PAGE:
I noticed on my way out the door that you could also eat in the bar, which has a slightly less elegant atmosphere and is rumored to be priced less as a result. It was really lovely, and would make for a romantic alternative. Minneapolis has it going on, no doubt about it.
Wednesday, August 22, 2012
"From what I understand from doctors, that's really rare," Akin said of pregnancy caused by rape. "If it's a legitimate rape, the female body has ways to try to shut that whole thing down. But let's assume maybe that didn't work or something. I think there should be some punishment, but the punishment ought to be on the rapist." Forget that at least 5% of rapes result in pregnancy, which is not what I would call rare (in fact, conception after rape may be higher than with consensual sex), which translates to 32,000 pregnancies a year. Forget that we aren't talking about the legal consequences of sexual violence for men, we are talkiing about the recourse of women who have been victimized. Forget that women legally have choices. Forget that the man clearly has no grasp of even the most basic elements of biology and he is running for the U.S.Senate. What angers me most about this statement is the clear implication that women are stating that they are raped when they are actually having consensual sex. Is he questioning the existence of sexual violence? It is flat out insulting. Would he go on to say that women often say no when they mean yes? That women ask for it? What about women who have been drugged? It is terrifying that he is where he is.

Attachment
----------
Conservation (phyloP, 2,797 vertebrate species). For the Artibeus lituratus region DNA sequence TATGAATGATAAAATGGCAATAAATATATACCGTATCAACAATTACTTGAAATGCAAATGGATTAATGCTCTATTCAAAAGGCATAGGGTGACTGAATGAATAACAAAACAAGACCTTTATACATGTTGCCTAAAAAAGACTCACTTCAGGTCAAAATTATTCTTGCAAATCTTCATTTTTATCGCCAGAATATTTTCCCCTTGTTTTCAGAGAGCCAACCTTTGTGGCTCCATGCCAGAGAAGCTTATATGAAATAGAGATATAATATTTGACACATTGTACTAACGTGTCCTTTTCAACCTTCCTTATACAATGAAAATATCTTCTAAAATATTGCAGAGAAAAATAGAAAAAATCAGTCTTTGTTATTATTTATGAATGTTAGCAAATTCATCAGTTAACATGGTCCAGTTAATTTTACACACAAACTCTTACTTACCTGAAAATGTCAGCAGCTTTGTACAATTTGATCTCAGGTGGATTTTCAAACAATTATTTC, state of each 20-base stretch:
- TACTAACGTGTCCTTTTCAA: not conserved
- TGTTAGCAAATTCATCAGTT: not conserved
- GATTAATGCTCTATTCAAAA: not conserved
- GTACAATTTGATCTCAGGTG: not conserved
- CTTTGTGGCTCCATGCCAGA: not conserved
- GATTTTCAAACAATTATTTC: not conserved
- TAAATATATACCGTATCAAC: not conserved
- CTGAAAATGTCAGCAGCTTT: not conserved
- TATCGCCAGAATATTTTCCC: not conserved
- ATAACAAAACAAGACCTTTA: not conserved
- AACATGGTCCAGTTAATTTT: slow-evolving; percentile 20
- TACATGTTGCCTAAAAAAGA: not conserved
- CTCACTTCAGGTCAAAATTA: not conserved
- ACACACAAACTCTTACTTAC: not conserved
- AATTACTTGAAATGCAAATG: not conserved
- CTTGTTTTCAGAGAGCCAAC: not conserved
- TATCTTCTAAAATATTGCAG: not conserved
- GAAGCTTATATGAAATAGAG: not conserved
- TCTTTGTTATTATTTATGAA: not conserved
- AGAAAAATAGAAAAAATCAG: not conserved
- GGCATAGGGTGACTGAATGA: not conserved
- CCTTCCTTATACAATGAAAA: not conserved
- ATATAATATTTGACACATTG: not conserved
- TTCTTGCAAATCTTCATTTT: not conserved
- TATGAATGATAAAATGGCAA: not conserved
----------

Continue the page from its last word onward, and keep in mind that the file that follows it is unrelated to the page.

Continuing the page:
Equally scary is just how quickly social progress can be thrown back half a century. This, combined with the GOP's attack on women's health care issues this spring and their blockage of the Paycheck Fairness Act, demonstrates a consistent lack of vision in the Republican Party when it comes to women in the 21st century.
I get it, I do. Men feel under attack. More women go to college than men, and their applications, based on merit, are stronger. They get better grades than their male counterparts, and if gender were not valued, women would take up 70% of spots at top tier schools. Women are getting better jobs than men, and despite the lack of pay equality, they are increasingly bringing home the bigger paycheck. But the answer is not to put women down, it is to figure out how to make men more educated and more successful. And the answer is defintiely not to saddle women with unwanted pregnancies and poor health care. Been there, done that. On the plus side, we know that nations that educate women have economic prospertity and it is much more successful than any other intervention. It is a proven pathway to success, let's not muck that up. Sadly, the party that adamently avows themselves to be pro-America is the one that espouses policies that will keep us behind the rest of the world.